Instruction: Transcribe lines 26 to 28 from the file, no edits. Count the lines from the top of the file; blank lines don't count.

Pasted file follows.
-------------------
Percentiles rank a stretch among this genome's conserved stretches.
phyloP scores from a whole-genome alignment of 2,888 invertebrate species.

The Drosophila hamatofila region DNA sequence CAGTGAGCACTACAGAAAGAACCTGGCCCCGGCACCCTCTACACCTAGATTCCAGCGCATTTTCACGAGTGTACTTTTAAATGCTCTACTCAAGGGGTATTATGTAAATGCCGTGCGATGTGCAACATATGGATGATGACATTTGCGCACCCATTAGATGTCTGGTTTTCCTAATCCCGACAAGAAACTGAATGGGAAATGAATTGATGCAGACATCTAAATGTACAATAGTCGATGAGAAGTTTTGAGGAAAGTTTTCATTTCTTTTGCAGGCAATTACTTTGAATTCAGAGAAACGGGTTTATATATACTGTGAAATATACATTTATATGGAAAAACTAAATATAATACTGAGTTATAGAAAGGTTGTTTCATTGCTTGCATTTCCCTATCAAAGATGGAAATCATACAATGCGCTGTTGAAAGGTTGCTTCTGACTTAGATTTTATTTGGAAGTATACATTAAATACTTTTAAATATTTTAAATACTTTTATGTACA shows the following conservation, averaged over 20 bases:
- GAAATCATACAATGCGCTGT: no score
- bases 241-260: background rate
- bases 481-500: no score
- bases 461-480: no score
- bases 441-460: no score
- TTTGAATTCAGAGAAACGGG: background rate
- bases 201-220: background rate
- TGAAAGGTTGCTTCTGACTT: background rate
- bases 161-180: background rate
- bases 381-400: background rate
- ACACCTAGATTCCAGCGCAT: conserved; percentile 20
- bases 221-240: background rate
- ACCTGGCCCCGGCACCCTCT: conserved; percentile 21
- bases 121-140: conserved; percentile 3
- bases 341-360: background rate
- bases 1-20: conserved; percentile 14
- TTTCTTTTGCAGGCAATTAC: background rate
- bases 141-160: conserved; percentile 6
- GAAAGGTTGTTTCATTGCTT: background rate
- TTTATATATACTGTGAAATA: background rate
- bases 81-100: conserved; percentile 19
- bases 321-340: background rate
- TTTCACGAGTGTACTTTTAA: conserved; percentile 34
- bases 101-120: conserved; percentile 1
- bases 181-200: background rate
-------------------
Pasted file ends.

- TTTCACGAGTGTACTTTTAA: conserved; percentile 34
- bases 101-120: conserved; percentile 1
- bases 181-200: background rate